2. South Zapata Lake looks gorgeous! I’m not sure I’d have managed a hike like that so soon after having COVID. I caught it back in June (like you, I’d dodged it for two and a half years) and it took me a good month or so to feel back to my usual self.

    Liked by 1 person

    1. I’d say it took me at least three weeks as well. It really knocked me out. I can’t imagine what it must be like for people who get a severe case. Glad you are feeling better now as well!

      Liked by 1 person

      1. Yeah for sure. I did read a study which showed people who’ve not got a weakened immune system but have had a big infection in the past have naturally occurring T cells that fight it off. So my doctor said if I notice the lymph nodes in my neck swelling and no clear cause, its probably fighting covid….which I have had 2 or 3 times. Science is crazy! Or lots of us have just remained very lucky 😂

        Liked by 1 person

  3. Whoa Diana, this trail is killer! With the cold mountain water to ford, big rocks, tall weeds and narrow precipitous places, I am completely impressed that you did this at all. Then following post-Covid bouts, oh wow. I do know the strong urge to get out get out get outside after being cooped up, so I do understand. Great post, great photos and terrific descriptions. I know I won’t be hiking this one, but I sure appreciate the vicarious visit.

    Liked by 1 person

    1. That’s upsetting to get it right after getting boosted. We weren’t eligible for that booster which is probably why we got so sick. I was pretty well knocked out for 5 days.


  4. Thanks for the tour of this lake – it’s really pretty. Hiking has been on my head but it’s been raining a lot so can’t really do it. Sorry to hear you caught covid. I suppose it eventually catches up. But glad you recovered and are back in the mountains.

    Liked by 1 person

  5. I know what you mean, it IS hard to capture how steep a trail is, but you did a really good job. It looked steep. Loved that alpine meadow. Ugh, covid! I’m surprised you did what you did so quickly after recovering. I got it last year, was sick for three weeks. There’s no way I could have hiked that so soon.

    Liked by 1 person

    1. I was knocked out pretty well for the first week and it definitely took a couple more weeks to fully get our endurance back. This hike was a little too ambitious. But it all worked out, at least.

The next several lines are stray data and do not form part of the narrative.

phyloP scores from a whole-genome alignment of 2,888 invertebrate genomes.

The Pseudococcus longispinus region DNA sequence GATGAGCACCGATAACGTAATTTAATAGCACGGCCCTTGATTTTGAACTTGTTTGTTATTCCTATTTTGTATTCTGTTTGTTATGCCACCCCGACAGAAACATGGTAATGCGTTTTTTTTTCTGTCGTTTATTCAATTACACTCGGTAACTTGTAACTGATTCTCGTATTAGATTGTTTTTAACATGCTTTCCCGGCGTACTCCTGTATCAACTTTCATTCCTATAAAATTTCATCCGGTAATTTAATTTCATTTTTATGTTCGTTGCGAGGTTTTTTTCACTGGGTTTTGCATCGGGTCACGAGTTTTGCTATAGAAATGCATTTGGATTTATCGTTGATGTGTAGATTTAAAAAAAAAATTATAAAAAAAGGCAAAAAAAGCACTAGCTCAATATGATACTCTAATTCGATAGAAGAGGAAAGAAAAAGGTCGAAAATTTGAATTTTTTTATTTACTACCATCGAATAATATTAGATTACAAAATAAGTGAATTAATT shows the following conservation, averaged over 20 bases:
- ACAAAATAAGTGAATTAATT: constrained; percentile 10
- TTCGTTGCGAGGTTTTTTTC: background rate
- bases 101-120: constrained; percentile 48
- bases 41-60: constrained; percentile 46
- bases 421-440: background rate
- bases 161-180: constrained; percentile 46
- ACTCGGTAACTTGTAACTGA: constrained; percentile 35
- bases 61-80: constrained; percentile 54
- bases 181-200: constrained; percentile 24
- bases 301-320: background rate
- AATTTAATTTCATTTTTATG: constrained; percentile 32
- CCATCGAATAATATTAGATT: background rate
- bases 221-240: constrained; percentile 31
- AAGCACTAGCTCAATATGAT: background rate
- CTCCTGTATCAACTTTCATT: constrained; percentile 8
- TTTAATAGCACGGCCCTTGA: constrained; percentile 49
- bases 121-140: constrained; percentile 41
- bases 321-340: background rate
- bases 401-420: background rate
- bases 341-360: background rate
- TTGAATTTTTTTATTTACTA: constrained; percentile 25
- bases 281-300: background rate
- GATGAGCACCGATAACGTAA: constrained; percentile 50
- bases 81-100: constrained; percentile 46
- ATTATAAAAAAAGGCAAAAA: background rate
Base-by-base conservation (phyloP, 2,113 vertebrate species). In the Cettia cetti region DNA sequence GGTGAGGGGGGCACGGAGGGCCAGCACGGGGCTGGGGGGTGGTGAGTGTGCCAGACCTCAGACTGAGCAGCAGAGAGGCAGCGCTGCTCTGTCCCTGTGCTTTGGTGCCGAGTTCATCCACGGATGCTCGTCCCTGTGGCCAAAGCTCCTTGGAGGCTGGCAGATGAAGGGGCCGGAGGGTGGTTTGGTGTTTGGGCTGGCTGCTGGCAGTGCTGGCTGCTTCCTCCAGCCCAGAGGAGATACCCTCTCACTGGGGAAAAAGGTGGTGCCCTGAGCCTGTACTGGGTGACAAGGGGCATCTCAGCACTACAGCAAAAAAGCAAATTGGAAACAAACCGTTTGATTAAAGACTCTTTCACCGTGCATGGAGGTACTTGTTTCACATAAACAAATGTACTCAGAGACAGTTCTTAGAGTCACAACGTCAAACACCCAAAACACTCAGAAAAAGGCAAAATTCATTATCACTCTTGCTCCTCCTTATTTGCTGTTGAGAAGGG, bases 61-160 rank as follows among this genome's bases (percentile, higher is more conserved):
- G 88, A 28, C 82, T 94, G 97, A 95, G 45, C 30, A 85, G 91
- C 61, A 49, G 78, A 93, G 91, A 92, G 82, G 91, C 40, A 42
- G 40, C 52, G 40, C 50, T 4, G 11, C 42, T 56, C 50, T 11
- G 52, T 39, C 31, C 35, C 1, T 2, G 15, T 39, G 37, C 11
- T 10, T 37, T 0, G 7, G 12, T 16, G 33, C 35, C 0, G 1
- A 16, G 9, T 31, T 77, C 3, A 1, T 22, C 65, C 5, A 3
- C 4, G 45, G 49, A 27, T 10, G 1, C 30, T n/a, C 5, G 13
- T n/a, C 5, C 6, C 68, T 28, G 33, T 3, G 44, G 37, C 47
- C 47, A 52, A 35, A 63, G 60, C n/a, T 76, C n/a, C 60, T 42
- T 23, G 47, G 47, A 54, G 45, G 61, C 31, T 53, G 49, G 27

Liked by 1 person

  6. Sorry to hear about your Covid experience. When infected people do not stay home until symptoms are gone, we are all at risk. Now that school is back in the risk is even higher. This hike does look amazing. Glad you got back out on the trail Diana. Allan

    Liked by 1 person

  7. I am sorry to hear you got infected by COVID! Lately, there’s been so much Covid fatigue — and that’s associated with a desire to get back into the normal, or as close to normal, the swing of things as possible — that people may actually trivialize their symptoms and choose not to get tested for either Covid or influenza. I am glad to hear you recovered from it and were able to go on a hiking adventure, those views are truly stunning! Aiva 🙂 xx

    Liked by 1 person

    1. Yes, that’s exactly what happened. The person was unwilling to take a Covid test and laughed off the suggestion. I understand the fatigue but it was annoying that we paid the price.

      Liked by 1 person

  8. I’m sorry to hear you were infected with COVID.I’m glad you recovered well and were able to get back out on another beautiful trail. It looks beautiful! And what a genius your nephew is 🤣

    Liked by 1 person

  9. Sorry that COVID got you, but it’s a relief you recovered well! A near-10 mile hike is a surprising activity to do after recovering, but hiking is in your blood, and it’s great you got to be free after getting sick! South Zapata Lake and its surroundings look great, as Colorado usually does!

    Liked by 1 person